'File 5/193 III (B 46) Slavery in the Persian Gulf'

IOR/R/15/1/227

Download PDF (187 MB)

Search within this record

The record is made up of 1 volume (243 folios). It was created in 13 Jul 1936-4 Apr 1938. It was written in English. The original is part of the British Library: India Office The department of the British Government to which the Government of India reported between 1858 and 1947. The successor to the Court of Directors. Records and Private Papers.

About this record

Content

The volume contains confidential correspondence related to the slave trade and slavery, exchanged between a number of British Government representatives. It should be read in conjunction with IOR/R/15/1/226, of which this file is a continuation, there being numerous references to it in some of the correspondence in this volume (for example, on folios 18-19, and 20).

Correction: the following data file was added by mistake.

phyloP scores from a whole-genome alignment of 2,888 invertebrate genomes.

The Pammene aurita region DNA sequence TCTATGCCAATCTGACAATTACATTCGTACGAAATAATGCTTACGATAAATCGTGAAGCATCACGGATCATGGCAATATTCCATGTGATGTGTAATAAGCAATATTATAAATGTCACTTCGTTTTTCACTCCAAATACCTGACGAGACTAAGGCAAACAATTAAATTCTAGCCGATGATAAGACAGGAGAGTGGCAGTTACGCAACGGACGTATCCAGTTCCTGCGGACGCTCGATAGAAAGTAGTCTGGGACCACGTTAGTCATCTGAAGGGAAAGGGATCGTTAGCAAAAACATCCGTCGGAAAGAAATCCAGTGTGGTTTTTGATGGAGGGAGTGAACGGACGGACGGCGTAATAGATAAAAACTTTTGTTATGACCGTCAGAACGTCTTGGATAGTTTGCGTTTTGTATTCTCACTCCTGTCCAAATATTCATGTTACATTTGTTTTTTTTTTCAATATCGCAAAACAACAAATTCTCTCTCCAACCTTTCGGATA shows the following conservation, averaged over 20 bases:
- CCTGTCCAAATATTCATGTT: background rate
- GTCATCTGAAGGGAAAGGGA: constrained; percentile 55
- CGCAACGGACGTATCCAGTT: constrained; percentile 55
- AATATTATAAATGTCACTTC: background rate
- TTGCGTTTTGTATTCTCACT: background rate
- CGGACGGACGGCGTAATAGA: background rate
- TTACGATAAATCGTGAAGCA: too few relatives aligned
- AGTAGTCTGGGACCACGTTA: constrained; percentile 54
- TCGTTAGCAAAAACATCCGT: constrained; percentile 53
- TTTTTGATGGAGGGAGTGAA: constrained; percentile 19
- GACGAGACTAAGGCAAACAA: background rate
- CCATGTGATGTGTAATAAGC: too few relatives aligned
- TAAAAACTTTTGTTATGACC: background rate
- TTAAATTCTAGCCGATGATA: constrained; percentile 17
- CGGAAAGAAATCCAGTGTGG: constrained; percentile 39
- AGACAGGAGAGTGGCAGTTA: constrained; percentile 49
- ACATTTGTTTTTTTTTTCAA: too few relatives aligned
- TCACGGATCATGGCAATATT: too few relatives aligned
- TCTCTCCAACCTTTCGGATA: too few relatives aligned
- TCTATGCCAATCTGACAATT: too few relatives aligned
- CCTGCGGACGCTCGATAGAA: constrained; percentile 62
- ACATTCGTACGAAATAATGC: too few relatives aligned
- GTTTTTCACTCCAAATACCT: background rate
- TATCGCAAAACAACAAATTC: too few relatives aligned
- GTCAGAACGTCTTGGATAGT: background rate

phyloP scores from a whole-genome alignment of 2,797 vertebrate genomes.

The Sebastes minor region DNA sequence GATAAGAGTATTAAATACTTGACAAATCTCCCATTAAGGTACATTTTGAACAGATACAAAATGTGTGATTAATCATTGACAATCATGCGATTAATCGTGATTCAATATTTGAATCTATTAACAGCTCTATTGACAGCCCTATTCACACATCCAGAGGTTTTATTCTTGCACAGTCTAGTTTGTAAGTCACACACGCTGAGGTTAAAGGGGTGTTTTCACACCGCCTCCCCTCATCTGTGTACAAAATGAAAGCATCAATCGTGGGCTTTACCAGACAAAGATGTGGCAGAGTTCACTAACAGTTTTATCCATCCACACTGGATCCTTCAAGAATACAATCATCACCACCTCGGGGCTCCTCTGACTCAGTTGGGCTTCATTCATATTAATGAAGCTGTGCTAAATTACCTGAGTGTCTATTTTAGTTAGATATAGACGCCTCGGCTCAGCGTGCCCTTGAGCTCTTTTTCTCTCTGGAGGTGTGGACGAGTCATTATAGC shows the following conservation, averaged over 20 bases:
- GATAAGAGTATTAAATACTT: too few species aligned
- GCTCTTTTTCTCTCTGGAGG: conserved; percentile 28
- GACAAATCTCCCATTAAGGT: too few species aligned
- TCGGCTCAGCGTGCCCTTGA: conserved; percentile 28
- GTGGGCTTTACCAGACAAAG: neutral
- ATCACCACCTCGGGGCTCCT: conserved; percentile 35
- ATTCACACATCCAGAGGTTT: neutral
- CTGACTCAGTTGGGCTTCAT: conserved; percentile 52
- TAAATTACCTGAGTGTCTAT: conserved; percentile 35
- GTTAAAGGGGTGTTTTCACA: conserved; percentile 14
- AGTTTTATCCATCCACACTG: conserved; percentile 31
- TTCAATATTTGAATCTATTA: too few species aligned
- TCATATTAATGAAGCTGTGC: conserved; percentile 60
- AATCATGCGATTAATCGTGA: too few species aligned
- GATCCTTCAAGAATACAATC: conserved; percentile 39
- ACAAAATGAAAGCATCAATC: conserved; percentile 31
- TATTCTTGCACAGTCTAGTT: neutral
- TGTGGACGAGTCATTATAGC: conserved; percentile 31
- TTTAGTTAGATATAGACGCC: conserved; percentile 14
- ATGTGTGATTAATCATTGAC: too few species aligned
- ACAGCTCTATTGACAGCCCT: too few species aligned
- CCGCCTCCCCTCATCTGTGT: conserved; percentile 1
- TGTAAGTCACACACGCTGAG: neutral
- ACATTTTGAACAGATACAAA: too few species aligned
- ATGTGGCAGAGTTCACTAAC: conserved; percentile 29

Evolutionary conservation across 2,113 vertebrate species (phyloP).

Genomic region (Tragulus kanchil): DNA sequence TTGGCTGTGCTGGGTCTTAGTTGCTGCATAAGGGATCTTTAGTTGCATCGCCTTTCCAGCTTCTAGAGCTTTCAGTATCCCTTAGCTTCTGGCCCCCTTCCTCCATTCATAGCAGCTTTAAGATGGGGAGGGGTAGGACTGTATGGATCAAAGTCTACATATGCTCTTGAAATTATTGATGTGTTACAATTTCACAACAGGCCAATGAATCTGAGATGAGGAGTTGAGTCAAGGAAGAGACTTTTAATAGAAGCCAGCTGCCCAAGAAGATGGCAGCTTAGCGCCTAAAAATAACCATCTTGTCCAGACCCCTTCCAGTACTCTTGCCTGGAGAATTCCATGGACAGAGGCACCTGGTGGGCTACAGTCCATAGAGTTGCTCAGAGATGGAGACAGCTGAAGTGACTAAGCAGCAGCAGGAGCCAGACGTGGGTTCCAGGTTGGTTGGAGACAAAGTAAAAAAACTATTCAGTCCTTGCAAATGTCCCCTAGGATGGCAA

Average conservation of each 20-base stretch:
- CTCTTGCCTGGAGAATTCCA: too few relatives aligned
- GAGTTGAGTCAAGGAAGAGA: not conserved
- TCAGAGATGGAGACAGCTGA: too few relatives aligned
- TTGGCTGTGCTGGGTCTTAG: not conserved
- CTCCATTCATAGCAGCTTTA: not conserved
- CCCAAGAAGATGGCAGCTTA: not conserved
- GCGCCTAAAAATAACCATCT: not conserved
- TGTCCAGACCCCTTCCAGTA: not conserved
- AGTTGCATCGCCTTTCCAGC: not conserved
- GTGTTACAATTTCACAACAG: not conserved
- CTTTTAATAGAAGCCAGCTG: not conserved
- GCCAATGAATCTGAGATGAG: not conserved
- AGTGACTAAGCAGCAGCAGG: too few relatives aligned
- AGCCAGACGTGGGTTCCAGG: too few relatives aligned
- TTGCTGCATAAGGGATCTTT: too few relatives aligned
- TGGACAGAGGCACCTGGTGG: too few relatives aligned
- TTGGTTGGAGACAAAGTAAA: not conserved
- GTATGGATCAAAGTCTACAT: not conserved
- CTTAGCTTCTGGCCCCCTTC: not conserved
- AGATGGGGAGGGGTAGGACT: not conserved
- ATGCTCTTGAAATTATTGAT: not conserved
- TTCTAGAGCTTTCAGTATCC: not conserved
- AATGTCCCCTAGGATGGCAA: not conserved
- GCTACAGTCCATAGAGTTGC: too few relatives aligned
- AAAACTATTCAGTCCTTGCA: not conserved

A large proportion of the correspondence is high-level, relating to requests from the British Government and the League of Nations for information on the nature and extent of slavery and the slave trade in the Persian Gulf Historically used by the British to refer to the sea area between the Arabian Peninsula and Iran. Often referred to as The Gulf or the Arabian Gulf. . This correspondence is composed of memoranda sent to the Persian Gulf Historically used by the British to refer to the sea area between the Arabian Peninsula and Iran. Often referred to as The Gulf or the Arabian Gulf. Political Resident A senior ranking political representative (equivalent to a Consul General) from the diplomatic corps of the Government of India or one of its subordinate provincial governments, in charge of a Political Residency. (Lieutenant-Colonel Trenchard Fowle throughout the period covered by the file), from staff at the India Office The department of the British Government to which the Government of India reported between 1858 and 1947. The successor to the Court of Directors. in London, and from Sir George Maxwell, then a member of the League of Nations Committee on Slavery. Other correspondence is lower-level, mainly comprising letters sent between the Political Resident A senior ranking political representative (equivalent to a Consul General) from the diplomatic corps of the Government of India or one of its subordinate provincial governments, in charge of a Political Residency. and the Political Agent A mid-ranking political representative (equivalent to a Consul) from the diplomatic corps of the Government of India or one of its subordinate provincial governments, in charge of a Political Agency. in Bahrain (Lieutenant-Colonel Percy Loch, Nov 1932-Apr 1937), and the Political Resident A senior ranking political representative (equivalent to a Consul General) from the diplomatic corps of the Government of India or one of its subordinate provincial governments, in charge of a Political Residency. and the other Political Agents and naval officers in the Gulf region.